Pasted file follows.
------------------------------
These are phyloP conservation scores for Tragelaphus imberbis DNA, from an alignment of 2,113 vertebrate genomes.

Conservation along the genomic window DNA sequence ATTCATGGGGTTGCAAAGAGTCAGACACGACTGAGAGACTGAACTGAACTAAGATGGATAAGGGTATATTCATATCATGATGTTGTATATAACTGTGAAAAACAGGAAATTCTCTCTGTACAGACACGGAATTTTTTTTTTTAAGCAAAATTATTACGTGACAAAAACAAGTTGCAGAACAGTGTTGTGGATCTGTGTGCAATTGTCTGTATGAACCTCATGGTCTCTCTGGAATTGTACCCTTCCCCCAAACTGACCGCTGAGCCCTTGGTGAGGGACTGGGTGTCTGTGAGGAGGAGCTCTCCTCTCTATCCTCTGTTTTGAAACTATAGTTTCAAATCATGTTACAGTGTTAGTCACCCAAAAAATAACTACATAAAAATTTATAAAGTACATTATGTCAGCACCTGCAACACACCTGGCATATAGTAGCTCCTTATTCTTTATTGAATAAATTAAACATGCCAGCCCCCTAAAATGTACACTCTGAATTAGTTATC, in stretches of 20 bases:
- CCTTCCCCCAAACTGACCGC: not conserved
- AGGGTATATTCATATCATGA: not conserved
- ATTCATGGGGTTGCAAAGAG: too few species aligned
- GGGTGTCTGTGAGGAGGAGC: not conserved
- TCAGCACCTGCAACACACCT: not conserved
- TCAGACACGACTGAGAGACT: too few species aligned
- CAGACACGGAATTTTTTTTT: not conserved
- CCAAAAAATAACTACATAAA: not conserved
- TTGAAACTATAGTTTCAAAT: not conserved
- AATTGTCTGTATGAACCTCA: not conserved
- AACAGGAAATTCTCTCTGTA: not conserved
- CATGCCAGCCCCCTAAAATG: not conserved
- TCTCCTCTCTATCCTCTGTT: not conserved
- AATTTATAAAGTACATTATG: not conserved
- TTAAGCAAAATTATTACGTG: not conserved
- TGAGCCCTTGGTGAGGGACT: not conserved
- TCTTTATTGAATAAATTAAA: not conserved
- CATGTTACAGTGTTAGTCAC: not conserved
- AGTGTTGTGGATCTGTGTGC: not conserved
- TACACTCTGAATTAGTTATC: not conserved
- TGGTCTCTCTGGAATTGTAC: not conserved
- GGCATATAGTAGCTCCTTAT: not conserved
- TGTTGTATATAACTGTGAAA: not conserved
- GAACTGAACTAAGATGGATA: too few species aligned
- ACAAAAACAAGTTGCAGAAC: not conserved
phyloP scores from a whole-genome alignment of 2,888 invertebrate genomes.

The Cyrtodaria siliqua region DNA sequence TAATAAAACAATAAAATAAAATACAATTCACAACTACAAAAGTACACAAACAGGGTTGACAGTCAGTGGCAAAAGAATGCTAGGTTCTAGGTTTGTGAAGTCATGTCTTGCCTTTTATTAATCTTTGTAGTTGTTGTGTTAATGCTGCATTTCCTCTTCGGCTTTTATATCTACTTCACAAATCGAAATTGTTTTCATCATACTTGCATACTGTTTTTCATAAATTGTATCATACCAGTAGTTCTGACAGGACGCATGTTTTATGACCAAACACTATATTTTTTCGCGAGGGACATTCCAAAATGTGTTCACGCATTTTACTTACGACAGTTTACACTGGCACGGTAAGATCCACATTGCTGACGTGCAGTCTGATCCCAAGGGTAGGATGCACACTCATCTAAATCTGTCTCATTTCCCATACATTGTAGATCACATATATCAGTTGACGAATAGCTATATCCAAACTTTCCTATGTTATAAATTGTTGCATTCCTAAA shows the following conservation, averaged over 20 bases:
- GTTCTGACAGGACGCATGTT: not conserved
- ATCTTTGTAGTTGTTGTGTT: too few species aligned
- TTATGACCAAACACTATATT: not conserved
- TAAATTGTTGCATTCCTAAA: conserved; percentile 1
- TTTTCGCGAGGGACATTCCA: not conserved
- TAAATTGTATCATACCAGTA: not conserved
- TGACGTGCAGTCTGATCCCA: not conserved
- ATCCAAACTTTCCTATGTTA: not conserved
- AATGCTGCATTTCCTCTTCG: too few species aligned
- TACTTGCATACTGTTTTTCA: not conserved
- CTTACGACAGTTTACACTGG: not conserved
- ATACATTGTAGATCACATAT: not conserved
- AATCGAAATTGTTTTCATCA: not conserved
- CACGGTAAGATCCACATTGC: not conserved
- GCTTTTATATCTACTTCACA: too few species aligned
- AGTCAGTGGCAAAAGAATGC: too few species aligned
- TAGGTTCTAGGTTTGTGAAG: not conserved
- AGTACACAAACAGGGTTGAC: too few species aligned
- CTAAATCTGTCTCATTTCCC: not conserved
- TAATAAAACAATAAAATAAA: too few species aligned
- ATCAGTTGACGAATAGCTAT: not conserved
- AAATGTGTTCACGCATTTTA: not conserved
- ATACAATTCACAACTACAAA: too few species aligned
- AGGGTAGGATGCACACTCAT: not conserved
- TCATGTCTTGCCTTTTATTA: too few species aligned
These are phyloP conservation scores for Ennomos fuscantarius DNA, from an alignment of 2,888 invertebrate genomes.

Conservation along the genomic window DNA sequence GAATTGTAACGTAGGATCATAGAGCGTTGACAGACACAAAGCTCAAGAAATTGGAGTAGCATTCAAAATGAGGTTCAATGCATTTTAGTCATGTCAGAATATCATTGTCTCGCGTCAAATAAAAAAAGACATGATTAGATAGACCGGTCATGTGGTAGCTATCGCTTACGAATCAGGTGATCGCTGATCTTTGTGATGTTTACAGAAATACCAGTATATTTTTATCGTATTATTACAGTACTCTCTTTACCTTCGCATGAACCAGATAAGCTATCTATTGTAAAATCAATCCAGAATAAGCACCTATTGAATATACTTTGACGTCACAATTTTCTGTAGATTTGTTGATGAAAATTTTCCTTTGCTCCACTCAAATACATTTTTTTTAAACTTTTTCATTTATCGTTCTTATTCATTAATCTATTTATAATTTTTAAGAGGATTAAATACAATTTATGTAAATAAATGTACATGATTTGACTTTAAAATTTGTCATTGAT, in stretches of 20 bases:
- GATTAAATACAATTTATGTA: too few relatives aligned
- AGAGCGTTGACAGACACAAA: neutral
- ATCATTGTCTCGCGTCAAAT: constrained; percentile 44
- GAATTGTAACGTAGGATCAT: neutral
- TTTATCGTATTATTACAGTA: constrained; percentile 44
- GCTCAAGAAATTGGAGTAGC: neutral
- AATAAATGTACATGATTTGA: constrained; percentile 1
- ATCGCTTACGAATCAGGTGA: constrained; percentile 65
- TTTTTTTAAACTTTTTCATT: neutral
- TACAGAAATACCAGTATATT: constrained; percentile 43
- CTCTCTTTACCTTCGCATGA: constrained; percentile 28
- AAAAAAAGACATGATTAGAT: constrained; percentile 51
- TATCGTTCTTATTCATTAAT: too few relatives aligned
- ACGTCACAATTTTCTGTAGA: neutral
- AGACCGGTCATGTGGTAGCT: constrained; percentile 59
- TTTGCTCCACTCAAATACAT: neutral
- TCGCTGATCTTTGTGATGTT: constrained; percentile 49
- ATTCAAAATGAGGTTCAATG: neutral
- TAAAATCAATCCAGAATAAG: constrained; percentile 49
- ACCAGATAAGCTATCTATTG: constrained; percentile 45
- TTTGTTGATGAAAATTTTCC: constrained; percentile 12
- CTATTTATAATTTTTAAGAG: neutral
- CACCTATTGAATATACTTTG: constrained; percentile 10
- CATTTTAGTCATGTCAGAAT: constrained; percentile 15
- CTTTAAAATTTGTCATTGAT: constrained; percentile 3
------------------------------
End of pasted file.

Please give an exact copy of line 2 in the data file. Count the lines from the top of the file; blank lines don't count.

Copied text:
Conservation along the genomic window DNA sequence ATTCATGGGGTTGCAAAGAGTCAGACACGACTGAGAGACTGAACTGAACTAAGATGGATAAGGGTATATTCATATCATGATGTTGTATATAACTGTGAAAAACAGGAAATTCTCTCTGTACAGACACGGAATTTTTTTTTTTAAGCAAAATTATTACGTGACAAAAACAAGTTGCAGAACAGTGTTGTGGATCTGTGTGCAATTGTCTGTATGAACCTCATGGTCTCTCTGGAATTGTACCCTTCCCCCAAACTGACCGCTGAGCCCTTGGTGAGGGACTGGGTGTCTGTGAGGAGGAGCTCTCCTCTCTATCCTCTGTTTTGAAACTATAGTTTCAAATCATGTTACAGTGTTAGTCACCCAAAAAATAACTACATAAAAATTTATAAAGTACATTATGTCAGCACCTGCAACACACCTGGCATATAGTAGCTCCTTATTCTTTATTGAATAAATTAAACATGCCAGCCCCCTAAAATGTACACTCTGAATTAGTTATC, in stretches of 20 bases: